Pursuant to competition law, it is not permitted to include so-called resale price maintenance in franchise agreements, which means that the franchisor may prescribe to the franchisee the selling prices at which the products and/or services must be purchased by consumers from the franchisee. Going against this rule is considered a cardinal and mortal sin in competition law. If such a clause is nevertheless included in a franchise agreement, does this mean that the franchise agreement in question is actually null and void? And what about if the franchisor has issued a margin guarantee to the franchisee and the franchisee cannot or may not deviate from the selling prices? In court proceedings, a franchisee recently argued that there was no possibility whatsoever to deviate from the sales price indicated by the franchisor. It has been ruled in court that it must be verified whether there is actually price maintenance in practice; this is very decisive. This can arise in practice, for example, when the franchisee is not even formally given the opportunity to deviate from these prices and therefore has no leeway whatsoever to charge a different price for a certain product. This resale price maintenance can also arise from the pre-pricing of articles, which the franchisee cannot or may not deviate from when selling. If this is actually the case, then real resale price maintenance only arises, with all the consequences that entails.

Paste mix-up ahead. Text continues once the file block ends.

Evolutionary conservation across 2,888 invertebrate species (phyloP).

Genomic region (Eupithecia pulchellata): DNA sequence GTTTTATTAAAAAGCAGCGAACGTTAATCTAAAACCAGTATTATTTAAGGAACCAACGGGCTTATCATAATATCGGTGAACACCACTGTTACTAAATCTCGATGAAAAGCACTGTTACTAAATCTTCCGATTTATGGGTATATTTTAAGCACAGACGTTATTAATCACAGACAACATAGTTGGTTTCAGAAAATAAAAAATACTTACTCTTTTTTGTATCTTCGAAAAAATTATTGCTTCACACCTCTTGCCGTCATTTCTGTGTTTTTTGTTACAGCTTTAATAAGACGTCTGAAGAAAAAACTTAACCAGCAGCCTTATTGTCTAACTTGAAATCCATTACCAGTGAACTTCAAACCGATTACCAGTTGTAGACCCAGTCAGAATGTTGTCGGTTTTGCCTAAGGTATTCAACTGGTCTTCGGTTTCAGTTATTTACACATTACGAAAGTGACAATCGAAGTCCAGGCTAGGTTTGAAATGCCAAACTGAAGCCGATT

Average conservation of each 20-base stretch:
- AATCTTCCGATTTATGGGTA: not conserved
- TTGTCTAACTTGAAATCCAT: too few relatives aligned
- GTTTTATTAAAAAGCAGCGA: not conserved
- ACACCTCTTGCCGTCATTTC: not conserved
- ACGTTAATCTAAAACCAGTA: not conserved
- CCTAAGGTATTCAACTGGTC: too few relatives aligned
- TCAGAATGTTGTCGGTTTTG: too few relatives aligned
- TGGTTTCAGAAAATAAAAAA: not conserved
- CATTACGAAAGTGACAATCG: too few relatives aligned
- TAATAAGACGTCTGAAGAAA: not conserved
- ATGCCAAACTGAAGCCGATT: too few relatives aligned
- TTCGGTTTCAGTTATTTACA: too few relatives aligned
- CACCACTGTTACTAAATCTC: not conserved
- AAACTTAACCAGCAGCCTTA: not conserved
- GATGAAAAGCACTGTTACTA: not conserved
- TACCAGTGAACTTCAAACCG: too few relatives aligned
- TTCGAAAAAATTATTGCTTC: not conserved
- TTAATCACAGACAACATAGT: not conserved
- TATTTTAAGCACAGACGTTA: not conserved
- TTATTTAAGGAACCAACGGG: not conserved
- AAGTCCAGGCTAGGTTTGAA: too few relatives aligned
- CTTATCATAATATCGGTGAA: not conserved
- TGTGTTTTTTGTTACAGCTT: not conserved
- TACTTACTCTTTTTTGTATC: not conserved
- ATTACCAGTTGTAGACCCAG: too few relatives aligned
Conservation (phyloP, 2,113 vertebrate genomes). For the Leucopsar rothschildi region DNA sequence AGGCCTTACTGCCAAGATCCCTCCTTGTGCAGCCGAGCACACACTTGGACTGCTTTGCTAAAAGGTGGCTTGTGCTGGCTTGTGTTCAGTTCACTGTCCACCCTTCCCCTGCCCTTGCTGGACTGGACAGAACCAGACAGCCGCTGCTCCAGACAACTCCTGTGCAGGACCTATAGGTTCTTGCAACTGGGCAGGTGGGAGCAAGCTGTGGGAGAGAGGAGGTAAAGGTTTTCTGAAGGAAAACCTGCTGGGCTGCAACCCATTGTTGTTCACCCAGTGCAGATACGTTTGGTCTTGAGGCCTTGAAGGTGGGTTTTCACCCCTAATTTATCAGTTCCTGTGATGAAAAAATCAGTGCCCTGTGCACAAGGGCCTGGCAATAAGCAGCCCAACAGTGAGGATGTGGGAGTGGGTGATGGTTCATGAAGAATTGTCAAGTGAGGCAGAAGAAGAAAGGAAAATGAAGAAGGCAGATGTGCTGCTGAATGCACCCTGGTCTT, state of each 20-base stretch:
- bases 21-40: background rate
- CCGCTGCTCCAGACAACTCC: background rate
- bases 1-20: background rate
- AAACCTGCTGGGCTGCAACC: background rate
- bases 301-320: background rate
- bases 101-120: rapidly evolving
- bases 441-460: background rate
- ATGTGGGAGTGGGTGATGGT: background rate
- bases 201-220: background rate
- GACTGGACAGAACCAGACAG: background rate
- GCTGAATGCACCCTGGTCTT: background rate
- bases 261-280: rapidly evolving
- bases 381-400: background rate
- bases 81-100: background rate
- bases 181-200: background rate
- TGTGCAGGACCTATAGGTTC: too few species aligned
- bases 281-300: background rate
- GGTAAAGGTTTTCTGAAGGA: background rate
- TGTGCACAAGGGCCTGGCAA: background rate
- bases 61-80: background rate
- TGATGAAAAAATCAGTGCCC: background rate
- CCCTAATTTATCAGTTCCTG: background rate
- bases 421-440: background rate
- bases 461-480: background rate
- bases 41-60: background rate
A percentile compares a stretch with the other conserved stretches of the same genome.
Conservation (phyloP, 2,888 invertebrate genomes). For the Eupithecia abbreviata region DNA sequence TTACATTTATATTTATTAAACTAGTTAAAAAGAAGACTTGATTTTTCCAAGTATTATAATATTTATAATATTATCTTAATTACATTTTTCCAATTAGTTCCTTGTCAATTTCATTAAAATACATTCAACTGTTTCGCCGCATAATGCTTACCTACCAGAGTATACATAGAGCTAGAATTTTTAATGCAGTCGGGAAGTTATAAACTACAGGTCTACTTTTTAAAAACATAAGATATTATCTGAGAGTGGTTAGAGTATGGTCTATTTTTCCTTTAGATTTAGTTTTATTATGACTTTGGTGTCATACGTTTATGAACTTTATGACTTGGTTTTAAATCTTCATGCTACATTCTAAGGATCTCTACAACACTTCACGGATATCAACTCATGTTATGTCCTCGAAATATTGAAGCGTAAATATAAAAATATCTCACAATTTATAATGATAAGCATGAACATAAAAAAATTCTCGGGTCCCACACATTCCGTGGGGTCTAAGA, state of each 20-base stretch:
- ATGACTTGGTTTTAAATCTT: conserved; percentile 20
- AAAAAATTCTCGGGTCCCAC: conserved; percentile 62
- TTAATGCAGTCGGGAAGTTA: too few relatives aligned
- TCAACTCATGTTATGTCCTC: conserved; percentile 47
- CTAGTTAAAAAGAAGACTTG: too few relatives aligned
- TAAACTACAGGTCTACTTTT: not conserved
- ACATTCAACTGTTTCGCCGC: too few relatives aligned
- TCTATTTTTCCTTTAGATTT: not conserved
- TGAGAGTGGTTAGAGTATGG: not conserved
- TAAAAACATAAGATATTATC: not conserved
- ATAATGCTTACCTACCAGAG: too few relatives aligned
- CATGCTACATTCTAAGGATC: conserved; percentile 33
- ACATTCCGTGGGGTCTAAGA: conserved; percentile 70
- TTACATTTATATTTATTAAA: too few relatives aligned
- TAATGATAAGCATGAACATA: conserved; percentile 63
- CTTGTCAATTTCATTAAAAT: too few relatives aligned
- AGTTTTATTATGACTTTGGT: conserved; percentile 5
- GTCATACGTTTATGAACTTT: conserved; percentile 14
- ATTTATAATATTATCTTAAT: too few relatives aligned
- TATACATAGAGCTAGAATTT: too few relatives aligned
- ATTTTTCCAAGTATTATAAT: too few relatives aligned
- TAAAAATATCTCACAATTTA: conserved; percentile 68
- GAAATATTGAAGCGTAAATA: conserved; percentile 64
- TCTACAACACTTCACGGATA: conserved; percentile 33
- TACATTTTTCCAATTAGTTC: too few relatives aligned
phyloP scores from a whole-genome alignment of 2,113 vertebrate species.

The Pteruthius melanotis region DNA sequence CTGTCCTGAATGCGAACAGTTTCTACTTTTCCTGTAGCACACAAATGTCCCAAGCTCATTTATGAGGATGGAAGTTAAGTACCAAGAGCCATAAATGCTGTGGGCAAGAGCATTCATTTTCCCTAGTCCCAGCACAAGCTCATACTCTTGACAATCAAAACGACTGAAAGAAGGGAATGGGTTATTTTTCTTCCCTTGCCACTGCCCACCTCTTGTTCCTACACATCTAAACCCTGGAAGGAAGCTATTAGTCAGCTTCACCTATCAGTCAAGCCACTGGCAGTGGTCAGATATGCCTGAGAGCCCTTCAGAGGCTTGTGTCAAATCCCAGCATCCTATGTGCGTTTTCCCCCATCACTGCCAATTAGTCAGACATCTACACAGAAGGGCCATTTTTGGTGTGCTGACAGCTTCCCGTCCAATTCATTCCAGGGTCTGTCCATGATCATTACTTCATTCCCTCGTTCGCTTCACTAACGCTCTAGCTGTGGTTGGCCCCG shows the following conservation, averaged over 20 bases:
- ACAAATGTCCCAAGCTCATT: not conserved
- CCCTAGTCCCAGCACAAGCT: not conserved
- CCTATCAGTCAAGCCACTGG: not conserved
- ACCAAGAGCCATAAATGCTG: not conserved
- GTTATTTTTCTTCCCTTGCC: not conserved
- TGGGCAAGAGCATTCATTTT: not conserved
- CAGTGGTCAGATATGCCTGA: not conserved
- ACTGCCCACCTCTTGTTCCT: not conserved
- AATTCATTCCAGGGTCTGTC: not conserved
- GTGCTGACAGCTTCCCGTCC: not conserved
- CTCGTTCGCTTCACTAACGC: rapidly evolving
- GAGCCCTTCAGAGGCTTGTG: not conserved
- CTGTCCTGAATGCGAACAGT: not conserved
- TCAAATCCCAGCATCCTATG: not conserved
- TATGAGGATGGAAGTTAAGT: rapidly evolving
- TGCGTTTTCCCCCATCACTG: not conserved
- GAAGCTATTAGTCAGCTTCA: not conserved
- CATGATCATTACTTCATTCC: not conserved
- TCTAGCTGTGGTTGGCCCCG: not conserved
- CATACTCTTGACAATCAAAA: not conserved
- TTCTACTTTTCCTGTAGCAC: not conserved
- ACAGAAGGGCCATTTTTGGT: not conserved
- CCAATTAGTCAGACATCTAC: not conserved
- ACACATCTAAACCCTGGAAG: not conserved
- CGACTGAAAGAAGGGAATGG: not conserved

Franchisor and franchisee would of course be wise not to include absolute resale price maintenance in their franchise agreement. This in itself can render the franchise agreement null and void. In addition, it is very important to concretely and practically avoid price maintenance in practice and to actually act accordingly. This can be achieved, for example, by the fact that the franchisee continues a certain (price) promotion longer than planned, independently conducts (price) promotions, gives discounts, uses different sales prices for larger (volume) purchases, et cetera. The practice offers countless possibilities for this. In this way, the actual resale price maintenance can be avoided, with all the associated legal and economic risks.
Ludwig & Van Dam franchise attorneys, franchise legal advice